The American National Anthem — US Marine Band

During the war of 1812 (on September 14, 1814), poet Francis Scott Key wrote a poem entitled “Defense of Fort McHenry”, being inspired by seeing the American flag still flying amidst the battle. Key never meant for it to become a song, or a national anthem, yet after showing the poem to his brother in law Judge Joseph H Nicholson, Nicholson noticed the poem could fit the tune “The Anacreontic Song” (also known as “To Anacraeon in Heaven”), a song originally written for a gentlemen’s social club in London, but gained popularity outside Great Britian, including in the United States, where by this time the tune was familiar to American ears. (The tune was also once the national anthem of Luxembourg). Key may have had this tune in mind when he wrote the poem; an earlier poem of his called “When the Warrior Returns” was also in the same rhythym, could be set to the same tune, and is of similar subject matter – the last two lines of each stanza of that poem also end with “wave” and “brave”.

The poem spread quickly across the United States, the first printing of the poem in a Baltimore paper suggested the “Anacraeon in Heaven” tune, and it stuck. A Baltimore music store owner first printed the song under the title “The Star Spangled Banner.” It gained in popularity, and was made the official tune to accompany flag raisings by the secretary of the Navy in 1889. In 1916 it was ordered to be played at military and other occassions, and, due to a large public relations effort, it was officially adopted by Congress as the first official national anthem of the United States in 1931. There are four verses to the anthem, but it is the first verse that is almost always sung. (Interestingly, the first verse is a question, only answered by the other three verses).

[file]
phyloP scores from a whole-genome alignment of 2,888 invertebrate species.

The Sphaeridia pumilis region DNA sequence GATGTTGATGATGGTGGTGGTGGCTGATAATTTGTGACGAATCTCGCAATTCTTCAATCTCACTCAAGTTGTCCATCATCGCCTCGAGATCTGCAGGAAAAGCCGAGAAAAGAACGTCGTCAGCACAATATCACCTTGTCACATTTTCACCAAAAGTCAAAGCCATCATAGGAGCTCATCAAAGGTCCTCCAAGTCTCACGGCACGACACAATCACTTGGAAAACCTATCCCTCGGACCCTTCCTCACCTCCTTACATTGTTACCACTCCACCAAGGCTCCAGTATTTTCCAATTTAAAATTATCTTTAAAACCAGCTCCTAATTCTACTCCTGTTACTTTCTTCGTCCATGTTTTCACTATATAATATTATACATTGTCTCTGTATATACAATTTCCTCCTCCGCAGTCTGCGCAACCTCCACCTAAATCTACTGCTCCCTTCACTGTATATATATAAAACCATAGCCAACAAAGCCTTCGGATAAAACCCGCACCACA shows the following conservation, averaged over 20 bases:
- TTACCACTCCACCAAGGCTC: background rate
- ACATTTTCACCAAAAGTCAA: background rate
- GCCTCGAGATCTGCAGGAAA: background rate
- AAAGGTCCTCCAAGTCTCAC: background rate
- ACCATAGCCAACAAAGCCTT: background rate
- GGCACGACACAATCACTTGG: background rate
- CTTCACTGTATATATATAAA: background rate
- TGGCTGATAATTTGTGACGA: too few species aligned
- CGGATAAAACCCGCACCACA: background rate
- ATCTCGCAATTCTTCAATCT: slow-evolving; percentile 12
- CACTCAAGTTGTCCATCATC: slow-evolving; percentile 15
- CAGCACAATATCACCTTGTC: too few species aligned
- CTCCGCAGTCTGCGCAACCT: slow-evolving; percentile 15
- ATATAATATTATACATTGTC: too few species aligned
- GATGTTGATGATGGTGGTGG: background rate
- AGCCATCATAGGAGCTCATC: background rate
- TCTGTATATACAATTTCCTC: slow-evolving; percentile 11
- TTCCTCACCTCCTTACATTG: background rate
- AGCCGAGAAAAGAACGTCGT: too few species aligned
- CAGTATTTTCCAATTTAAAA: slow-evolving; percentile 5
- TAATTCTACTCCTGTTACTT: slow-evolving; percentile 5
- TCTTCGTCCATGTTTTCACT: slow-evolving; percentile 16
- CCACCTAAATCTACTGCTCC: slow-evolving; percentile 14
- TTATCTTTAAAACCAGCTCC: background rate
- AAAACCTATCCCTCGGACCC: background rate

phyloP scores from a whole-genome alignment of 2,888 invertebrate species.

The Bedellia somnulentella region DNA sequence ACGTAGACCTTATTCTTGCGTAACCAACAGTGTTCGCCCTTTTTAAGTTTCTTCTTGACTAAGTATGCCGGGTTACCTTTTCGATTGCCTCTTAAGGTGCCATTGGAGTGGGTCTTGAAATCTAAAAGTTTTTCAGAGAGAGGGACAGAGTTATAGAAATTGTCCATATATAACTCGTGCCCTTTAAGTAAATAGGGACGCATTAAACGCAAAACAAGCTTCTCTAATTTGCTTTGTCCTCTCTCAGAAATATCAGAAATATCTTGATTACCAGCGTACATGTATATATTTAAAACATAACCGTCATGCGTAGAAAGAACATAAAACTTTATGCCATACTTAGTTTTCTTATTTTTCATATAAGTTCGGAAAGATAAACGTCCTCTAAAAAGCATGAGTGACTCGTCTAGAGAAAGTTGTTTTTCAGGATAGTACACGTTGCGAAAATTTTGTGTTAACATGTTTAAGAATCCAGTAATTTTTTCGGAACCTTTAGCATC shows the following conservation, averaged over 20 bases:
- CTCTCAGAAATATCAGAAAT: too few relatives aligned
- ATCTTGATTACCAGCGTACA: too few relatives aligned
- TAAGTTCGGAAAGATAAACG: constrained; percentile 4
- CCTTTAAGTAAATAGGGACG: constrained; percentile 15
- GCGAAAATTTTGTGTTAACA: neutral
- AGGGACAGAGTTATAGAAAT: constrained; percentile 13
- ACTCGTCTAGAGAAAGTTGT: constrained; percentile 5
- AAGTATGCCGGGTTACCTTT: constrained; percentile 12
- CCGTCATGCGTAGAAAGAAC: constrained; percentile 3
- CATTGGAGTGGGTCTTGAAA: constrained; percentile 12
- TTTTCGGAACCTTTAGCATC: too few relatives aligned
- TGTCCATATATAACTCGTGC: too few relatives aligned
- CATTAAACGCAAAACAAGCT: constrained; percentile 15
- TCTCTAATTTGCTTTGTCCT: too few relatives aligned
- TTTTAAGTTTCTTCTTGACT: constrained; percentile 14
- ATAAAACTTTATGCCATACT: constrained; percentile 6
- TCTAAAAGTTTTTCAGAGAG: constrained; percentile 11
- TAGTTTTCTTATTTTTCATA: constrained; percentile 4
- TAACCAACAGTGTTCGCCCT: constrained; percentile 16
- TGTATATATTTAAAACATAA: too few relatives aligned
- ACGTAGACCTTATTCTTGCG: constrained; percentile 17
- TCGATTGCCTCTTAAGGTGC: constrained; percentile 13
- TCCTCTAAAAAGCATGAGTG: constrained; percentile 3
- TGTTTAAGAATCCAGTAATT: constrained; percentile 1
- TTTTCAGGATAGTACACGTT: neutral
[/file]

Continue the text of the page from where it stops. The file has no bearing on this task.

In addition to countless patriotic songs, there are also state songs for each of the fifty states as well. Also, the song “Lift Ev’ry Voice and Sing” is considered an unofficial anthem by the African-American community, and is often used by African-American organizations and at events for the African-American community.

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